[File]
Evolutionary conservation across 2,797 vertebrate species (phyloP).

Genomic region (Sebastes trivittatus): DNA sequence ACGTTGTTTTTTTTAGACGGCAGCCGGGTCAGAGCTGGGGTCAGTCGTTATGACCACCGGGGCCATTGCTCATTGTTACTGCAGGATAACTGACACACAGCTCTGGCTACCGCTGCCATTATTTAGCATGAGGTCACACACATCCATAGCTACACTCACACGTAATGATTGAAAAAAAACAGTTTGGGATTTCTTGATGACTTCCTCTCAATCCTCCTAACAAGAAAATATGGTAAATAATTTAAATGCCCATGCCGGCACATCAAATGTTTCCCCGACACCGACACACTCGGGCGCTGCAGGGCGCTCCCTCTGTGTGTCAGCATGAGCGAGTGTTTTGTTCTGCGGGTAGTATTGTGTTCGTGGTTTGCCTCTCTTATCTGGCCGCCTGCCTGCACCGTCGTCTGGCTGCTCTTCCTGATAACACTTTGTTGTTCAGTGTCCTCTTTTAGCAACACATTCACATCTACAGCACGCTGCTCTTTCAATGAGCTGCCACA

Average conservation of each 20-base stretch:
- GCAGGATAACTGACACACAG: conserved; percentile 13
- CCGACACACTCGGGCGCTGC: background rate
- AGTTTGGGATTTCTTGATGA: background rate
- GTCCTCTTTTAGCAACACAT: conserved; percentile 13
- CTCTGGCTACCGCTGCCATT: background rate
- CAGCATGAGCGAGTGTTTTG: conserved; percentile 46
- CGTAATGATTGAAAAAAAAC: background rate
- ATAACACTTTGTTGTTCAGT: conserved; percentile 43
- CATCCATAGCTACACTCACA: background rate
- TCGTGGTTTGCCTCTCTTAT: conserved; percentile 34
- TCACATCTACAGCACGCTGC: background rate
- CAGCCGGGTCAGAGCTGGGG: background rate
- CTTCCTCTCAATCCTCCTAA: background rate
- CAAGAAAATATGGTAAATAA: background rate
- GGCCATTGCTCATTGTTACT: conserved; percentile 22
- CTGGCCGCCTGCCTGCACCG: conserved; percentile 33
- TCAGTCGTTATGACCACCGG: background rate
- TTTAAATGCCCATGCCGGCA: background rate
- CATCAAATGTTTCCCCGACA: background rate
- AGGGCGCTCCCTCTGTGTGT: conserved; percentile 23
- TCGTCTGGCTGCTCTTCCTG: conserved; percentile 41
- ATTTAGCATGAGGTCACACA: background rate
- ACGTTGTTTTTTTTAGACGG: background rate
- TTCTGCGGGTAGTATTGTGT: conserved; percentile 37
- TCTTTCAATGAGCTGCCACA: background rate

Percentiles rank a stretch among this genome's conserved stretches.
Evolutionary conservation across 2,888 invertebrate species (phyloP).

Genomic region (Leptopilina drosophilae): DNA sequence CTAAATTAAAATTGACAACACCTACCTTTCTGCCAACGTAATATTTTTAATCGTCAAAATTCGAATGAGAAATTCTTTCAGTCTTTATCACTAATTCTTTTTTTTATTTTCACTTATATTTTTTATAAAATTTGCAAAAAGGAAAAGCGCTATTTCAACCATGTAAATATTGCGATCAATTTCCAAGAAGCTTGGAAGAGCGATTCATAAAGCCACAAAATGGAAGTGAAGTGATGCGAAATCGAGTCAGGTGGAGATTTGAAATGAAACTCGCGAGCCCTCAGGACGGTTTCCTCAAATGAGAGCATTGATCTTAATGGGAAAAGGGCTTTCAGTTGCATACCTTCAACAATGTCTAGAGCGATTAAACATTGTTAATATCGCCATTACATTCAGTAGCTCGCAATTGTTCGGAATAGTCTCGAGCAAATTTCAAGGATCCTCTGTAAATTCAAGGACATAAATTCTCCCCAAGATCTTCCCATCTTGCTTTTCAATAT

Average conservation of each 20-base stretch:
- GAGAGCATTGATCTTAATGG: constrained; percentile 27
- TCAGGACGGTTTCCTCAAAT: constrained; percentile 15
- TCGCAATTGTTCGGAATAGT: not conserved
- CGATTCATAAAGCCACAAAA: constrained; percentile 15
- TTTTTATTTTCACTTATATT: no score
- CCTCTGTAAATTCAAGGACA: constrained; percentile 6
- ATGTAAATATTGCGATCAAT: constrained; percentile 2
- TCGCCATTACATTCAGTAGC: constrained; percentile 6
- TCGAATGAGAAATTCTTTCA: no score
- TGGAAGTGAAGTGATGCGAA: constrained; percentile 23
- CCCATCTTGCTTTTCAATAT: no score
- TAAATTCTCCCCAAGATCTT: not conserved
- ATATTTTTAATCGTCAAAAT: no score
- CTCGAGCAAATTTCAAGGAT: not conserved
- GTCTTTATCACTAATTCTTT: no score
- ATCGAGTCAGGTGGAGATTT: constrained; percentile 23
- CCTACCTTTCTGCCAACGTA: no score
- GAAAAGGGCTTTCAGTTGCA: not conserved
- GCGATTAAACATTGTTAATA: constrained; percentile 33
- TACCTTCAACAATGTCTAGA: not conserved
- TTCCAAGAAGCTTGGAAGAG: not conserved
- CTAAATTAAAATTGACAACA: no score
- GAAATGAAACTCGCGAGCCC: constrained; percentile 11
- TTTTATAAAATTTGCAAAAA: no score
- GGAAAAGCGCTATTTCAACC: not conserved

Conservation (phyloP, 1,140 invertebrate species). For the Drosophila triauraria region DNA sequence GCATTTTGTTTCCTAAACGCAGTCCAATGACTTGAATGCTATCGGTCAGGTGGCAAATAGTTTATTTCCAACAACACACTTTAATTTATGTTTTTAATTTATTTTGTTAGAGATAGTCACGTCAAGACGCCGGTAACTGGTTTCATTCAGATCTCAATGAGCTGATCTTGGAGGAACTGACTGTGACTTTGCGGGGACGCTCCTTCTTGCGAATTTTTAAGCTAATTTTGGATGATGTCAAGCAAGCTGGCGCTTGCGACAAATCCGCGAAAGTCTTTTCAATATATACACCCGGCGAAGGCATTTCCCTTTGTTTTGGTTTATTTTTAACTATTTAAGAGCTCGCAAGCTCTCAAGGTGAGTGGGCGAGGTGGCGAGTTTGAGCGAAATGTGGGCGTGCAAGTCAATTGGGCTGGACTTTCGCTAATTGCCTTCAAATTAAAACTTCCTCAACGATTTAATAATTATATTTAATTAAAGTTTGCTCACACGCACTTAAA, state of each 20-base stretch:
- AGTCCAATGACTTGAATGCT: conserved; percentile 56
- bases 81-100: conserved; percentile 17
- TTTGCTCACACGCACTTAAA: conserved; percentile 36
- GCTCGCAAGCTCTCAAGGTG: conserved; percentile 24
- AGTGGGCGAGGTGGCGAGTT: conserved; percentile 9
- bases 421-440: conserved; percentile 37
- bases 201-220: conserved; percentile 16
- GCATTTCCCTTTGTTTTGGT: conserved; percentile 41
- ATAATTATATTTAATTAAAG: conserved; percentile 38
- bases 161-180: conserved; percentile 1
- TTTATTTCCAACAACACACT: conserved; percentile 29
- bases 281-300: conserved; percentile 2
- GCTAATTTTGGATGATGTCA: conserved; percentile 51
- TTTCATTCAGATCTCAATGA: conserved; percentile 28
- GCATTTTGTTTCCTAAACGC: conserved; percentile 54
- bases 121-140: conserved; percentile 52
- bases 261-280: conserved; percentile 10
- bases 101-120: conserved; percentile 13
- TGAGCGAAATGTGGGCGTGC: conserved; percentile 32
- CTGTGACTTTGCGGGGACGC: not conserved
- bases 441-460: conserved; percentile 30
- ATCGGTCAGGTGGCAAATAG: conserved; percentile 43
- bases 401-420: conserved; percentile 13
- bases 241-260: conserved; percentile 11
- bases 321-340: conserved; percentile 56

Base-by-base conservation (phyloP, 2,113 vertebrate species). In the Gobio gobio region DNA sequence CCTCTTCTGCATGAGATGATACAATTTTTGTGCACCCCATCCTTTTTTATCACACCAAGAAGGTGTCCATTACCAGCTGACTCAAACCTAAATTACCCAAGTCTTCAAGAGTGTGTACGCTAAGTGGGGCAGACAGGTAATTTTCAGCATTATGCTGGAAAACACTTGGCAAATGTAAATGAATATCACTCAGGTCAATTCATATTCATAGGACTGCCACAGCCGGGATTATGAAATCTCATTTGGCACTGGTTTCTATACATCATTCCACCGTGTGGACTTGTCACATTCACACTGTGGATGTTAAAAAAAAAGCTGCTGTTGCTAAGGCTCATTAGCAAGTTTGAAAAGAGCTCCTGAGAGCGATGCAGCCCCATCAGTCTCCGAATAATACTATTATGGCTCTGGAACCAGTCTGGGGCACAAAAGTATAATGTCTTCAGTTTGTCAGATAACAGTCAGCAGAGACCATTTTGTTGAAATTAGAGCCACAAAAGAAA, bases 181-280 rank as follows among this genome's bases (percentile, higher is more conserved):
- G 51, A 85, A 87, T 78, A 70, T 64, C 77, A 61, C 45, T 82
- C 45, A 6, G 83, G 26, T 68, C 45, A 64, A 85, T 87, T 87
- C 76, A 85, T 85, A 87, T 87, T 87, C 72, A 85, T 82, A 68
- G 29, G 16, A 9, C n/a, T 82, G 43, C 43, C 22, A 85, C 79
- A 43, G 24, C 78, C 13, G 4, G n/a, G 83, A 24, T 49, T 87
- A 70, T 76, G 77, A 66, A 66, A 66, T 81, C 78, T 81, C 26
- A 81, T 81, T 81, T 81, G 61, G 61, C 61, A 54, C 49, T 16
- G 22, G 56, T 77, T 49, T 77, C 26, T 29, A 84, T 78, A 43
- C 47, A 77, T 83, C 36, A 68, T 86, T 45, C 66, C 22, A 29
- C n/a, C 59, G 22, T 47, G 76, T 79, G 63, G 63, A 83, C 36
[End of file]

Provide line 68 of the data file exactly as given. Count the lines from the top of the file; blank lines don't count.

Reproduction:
- bases 161-180: conserved; percentile 1